Survey finds cover crop usage strong on prairies

Oct 22, 2021

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Cover cropping is a process that involves planting a crop that may not be able to be harvested conventionally but helps outcrops all the same.

While cover cropping has been gaining prominence in agriculture over the last decade, there were few examples of just how widespread the practice was.

Recently though, a new survey was released showing off just how common the practice is among farmers among the prairies.

Of the 281 farms that responded to the survey, 82% had done cover cropping a previous year, meaning around 50 farms had just picked up the practice.

Just under half of all farms that reported for the survey were growing grains as cash crops, with clover and oats being the most popular crops grown alongside those cash crops.

Some of the biggest motivation from cover crops was the ability to improve soil health and increase biodiversity and organic matter, all of which were the top results reported in the survey.

One of the largest challenges for those growing cover crops was the shorter growing season of the prairies and a lack of moisture present in the soil.

From the survey, a reported 81% of participants saw a benefit due to the use of cover crops, while 24% saw an increase in their farm profit.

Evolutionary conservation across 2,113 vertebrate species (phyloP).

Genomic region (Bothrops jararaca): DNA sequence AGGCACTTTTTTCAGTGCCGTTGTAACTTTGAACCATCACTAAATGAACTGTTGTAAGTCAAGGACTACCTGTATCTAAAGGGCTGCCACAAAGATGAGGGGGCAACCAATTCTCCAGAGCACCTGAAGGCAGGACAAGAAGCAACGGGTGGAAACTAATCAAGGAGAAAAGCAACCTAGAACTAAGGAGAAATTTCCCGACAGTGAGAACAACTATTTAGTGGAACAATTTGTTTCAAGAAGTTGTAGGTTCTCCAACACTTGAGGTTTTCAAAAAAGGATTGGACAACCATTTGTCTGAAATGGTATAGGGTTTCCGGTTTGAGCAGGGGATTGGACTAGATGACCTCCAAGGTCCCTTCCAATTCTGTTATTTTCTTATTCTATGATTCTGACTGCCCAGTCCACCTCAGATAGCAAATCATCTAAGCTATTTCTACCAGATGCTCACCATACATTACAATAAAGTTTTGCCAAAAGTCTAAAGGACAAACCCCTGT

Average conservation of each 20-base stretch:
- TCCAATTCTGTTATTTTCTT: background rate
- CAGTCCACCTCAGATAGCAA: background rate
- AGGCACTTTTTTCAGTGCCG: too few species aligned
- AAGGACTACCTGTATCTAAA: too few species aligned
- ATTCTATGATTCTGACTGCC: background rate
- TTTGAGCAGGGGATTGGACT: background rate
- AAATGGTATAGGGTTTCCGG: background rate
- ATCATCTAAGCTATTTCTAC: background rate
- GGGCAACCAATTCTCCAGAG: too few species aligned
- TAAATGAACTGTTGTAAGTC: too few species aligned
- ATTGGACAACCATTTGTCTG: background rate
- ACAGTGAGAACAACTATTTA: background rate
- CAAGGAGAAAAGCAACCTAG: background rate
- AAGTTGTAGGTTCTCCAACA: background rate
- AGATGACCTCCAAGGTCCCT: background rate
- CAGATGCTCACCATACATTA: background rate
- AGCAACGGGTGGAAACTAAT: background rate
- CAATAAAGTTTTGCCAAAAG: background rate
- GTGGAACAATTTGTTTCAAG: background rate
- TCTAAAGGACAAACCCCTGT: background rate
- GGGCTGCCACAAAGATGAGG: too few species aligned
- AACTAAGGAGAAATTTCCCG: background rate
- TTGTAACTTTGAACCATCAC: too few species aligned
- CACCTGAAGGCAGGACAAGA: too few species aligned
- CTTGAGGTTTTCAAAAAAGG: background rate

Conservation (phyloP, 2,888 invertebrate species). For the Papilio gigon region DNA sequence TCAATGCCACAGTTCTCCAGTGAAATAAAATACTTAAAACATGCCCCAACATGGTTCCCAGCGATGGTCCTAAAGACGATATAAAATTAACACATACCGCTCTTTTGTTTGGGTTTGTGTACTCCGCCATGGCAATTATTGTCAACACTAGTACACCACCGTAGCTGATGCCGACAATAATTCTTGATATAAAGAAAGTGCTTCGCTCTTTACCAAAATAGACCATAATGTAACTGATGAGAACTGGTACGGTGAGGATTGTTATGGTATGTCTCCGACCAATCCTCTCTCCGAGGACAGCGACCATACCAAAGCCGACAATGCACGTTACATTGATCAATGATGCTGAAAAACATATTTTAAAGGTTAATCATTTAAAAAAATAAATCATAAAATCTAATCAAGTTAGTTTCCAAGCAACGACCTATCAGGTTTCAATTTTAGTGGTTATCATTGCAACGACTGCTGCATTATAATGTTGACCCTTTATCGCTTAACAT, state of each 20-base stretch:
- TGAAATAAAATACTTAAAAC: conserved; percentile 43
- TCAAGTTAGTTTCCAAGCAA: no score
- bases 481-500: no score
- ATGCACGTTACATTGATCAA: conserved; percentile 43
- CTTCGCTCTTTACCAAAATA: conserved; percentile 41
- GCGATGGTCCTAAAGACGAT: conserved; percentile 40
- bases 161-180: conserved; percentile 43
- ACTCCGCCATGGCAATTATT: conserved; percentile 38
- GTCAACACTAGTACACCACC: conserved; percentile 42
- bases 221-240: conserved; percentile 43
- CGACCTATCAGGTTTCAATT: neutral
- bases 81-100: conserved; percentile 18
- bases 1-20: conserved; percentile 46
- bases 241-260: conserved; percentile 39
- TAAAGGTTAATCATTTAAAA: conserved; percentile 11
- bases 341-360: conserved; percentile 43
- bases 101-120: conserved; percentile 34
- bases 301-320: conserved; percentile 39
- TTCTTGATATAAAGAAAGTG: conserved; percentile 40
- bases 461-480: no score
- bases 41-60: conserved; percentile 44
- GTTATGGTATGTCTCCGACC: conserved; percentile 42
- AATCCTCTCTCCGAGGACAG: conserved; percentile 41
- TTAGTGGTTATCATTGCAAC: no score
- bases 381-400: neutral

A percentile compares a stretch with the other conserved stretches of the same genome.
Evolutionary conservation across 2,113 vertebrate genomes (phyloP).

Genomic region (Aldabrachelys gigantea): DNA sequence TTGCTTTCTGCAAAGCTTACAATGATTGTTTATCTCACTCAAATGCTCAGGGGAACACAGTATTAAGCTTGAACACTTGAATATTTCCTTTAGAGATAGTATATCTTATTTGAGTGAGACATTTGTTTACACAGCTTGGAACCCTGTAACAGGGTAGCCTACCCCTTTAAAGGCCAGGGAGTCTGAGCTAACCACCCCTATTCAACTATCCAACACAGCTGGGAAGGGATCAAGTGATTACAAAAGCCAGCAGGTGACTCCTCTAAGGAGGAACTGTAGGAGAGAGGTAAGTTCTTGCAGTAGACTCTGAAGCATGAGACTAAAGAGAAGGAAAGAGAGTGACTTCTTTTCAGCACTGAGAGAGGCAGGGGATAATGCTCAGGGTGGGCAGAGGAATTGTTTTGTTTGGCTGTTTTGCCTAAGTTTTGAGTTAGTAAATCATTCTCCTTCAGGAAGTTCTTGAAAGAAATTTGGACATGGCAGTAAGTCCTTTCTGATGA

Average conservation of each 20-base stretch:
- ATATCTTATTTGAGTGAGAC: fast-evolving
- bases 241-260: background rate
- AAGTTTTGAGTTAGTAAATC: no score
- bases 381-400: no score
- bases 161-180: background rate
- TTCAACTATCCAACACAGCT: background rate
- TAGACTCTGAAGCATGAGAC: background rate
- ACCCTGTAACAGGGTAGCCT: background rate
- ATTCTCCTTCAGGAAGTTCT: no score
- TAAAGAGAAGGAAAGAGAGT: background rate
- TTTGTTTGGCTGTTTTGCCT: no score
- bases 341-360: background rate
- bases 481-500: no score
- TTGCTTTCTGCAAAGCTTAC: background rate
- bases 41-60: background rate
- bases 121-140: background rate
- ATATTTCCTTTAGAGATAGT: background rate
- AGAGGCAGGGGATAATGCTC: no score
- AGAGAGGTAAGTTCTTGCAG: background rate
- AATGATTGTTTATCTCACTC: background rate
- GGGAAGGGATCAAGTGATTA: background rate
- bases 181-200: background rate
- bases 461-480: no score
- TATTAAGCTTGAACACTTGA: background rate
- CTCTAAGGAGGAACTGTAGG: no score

However, as 47% of participants did were not able to identify whether or not their farms had a profit, the survey said, it may be too early in the adoption process to determine how cover crops are influencing farm profit across the Prairies.

In the end, the survey was a great resource to figure out how cover crops work on the prairies, according to Callum Morrison, a graduate student at the University Of Manitoba who helped conduct the study.

"I think really the major outcome is just the fact that we now have proof that farmers are cover cropping across a wide swath of the prairies and that these farmers believe that it is working for them and being able to show us how they've been able to integrate cover crops onto the farm."

Morrison says he thinks the trend will hold and more farmers will be using cover crops.

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